of course, at once set the matter at rest.
I also got on Biliton a butterfly which
is either a new Thecla or the male of
tho pretty Mvrina nivex peculiar to the
An Important Advance in Photography.
The old saying concerning invention
being the offspring of necessity is well
illustrated in the new bromide emulsion
process, recently perfected abroad, and
introduced here (says a New York
paper) by Mr. Rook wood, of 17 Union
square. The continuous dark and foggv
atmosphero of London and other large j
cities of Great Britain and the continent !
induced Captain Ahner, Iferr von
Monckhoven and other scientists, to |
seek some now photographic process
which would be even more sensitive than
that hitherto ill use, with the hope that
portraiture might lie made successful in
modified light, or possibly be worked
practically by artiflcial light. A marked
■nccess attended their efforts, and jnir
trait s are now mode in one or two sceomls
under a portrait light, and out-of-door
pictures in a fraction of a second of time.
Mr. Rock wood was abroad at the time of
its most complete success, and secured
process for his establishment.
The advantage of a practical prices*
of this kind for the photographing of
children or ml nits is very great. It dis
penses with tho annoying " homl-rest,"
and makes all days " sunny days," or
working days to the photographer. In
the late dark weather, when successful
lutings by the ordinary process was
almost impracticable, and excellent re
suits were obtained in two seconds.
Mr. llockwood has probably photo
graphed more persons than any man
living, his list of negatives now num
bering 110,000.
* - .
Handwriting is an indication of char
acter when it is employed in putting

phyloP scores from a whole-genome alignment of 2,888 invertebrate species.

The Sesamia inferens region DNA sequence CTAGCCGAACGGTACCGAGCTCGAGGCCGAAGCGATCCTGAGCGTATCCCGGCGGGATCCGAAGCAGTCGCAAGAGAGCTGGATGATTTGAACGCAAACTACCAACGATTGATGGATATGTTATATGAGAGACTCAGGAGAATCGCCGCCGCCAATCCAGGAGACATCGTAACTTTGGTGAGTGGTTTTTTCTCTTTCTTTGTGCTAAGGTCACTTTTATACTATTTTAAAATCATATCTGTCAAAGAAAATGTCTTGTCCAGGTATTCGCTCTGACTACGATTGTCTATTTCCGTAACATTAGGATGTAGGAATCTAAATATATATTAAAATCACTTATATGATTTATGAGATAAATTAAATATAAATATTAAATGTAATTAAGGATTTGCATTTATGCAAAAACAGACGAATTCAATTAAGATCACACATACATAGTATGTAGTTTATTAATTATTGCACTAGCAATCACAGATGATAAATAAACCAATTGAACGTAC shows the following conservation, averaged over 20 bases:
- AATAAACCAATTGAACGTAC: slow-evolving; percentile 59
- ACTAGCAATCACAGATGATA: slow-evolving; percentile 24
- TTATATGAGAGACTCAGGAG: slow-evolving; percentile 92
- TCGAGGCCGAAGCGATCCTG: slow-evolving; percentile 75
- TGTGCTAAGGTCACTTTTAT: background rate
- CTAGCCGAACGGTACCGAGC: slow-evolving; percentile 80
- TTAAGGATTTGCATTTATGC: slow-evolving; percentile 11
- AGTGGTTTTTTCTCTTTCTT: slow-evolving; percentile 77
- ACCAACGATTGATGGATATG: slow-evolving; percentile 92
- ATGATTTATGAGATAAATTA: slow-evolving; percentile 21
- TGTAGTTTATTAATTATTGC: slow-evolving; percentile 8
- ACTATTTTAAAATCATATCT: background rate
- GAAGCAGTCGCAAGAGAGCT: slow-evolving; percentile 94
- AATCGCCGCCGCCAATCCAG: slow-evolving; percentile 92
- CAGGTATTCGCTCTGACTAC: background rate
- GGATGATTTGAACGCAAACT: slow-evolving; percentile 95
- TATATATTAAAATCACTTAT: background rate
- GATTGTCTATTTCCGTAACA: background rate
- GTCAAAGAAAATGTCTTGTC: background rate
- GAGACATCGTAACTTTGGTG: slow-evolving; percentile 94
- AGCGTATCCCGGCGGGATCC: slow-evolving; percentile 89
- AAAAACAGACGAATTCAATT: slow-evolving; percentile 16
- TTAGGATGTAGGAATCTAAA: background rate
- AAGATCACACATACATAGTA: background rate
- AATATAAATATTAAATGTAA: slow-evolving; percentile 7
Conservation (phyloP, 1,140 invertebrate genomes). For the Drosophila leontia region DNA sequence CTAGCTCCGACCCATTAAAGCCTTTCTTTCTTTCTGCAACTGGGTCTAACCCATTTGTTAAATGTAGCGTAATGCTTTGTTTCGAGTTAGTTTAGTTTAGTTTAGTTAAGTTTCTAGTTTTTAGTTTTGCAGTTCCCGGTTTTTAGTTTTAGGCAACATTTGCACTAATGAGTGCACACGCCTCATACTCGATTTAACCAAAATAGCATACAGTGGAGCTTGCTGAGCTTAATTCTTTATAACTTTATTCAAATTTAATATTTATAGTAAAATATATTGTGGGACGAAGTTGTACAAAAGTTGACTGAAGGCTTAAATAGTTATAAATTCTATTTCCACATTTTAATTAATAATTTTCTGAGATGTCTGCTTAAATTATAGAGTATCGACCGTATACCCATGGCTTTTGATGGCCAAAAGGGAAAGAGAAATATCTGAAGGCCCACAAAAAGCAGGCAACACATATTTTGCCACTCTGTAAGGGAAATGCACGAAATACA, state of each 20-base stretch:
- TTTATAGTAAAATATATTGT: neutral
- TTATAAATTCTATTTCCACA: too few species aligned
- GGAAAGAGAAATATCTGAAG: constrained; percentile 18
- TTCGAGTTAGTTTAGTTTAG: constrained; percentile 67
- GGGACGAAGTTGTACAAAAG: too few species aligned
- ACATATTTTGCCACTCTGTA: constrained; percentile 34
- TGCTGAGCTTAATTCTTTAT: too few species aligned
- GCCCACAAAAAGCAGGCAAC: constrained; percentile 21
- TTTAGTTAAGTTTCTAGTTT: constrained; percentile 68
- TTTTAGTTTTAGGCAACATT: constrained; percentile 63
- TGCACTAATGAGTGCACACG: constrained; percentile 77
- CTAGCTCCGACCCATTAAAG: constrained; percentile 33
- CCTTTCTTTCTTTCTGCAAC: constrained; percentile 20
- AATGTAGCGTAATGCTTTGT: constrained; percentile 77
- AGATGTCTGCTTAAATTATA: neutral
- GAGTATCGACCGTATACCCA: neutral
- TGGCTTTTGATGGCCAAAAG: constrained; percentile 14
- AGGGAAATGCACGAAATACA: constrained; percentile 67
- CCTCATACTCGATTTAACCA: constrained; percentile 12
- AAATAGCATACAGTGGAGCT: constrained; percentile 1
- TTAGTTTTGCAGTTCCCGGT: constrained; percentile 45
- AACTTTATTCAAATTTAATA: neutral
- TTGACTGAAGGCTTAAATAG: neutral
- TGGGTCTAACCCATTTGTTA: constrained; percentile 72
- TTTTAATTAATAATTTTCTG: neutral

another man's name to a check—Somar
viUe Journal
Baltimore is astonished to find that
its cemeteries have been so poorly
guarded that the city has become a
headquarters for the supply of "stiffs"
!to colleges throughout tho country.
I Tho correspondence of a resurrectionist
I has just been made public, and it shows
, that his orders came from Now F.ngland,
j <'hicago, Cleveland, Atlanta, (la., and
! other cities in different sections. The
I oemeterit s, 100, show a wholesale rifling
[ of tlie graves, and altogether the public
; is waked up over the inhuman traffic us
never before.
With all its other troubles Nevada is
! threatened with a grasshopper plague
this summer. The Virginia (Nev.)
Citron irk says that the farmers in Carson
valley have suspended their spring plow
ing to consider tho matter. They found
that they were turning up perfect hods
of grasshoppers' eggs, and not desiring
to help hatch those pernicious insects
they quit their work. The farmers are
in a quandary. If they do not cultivate
their ground they will have no crop, and
if they do cultivate tho grasshop]M>ra
will cat up the crops before they can be
harvested. Many of the fanners will put
iino crops this sensoii.
The London Tin id declares that the
animals distinguished for their height
and bulk are gradually disappearing.
Their bodies aro so huge that year by
year they find increasing difficulty in
getting nourishment, and their multipli
cation is very slow. Bats, mice and in
sects are so prolific that extermination